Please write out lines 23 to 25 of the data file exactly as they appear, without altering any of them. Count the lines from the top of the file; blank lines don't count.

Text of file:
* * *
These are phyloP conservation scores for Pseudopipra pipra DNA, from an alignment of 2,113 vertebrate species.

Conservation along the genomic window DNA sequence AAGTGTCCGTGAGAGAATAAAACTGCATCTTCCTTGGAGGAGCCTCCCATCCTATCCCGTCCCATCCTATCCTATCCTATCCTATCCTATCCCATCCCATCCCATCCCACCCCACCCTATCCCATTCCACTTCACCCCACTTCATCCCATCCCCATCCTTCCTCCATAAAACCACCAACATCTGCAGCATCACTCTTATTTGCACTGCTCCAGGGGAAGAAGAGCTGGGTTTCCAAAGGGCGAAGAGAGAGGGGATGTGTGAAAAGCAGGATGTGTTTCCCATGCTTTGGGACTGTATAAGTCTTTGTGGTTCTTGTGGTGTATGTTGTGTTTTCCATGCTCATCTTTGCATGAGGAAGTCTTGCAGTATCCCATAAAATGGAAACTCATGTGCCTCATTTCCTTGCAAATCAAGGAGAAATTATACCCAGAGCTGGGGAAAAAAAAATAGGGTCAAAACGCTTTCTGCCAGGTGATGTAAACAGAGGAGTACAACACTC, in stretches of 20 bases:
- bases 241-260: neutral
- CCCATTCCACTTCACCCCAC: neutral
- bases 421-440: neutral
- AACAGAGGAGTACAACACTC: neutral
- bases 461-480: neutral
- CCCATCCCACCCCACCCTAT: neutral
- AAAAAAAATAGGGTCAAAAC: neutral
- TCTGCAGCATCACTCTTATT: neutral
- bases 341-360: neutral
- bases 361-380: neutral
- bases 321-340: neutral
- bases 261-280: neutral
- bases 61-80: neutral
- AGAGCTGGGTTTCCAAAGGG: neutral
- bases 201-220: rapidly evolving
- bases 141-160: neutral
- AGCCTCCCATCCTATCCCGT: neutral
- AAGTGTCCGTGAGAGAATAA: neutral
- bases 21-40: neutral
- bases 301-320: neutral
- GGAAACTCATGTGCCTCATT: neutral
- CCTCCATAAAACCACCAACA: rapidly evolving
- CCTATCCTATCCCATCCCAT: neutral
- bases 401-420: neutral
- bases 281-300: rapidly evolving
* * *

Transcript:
- GGAAACTCATGTGCCTCATT: neutral
- CCTCCATAAAACCACCAACA: rapidly evolving
- CCTATCCTATCCCATCCCAT: neutral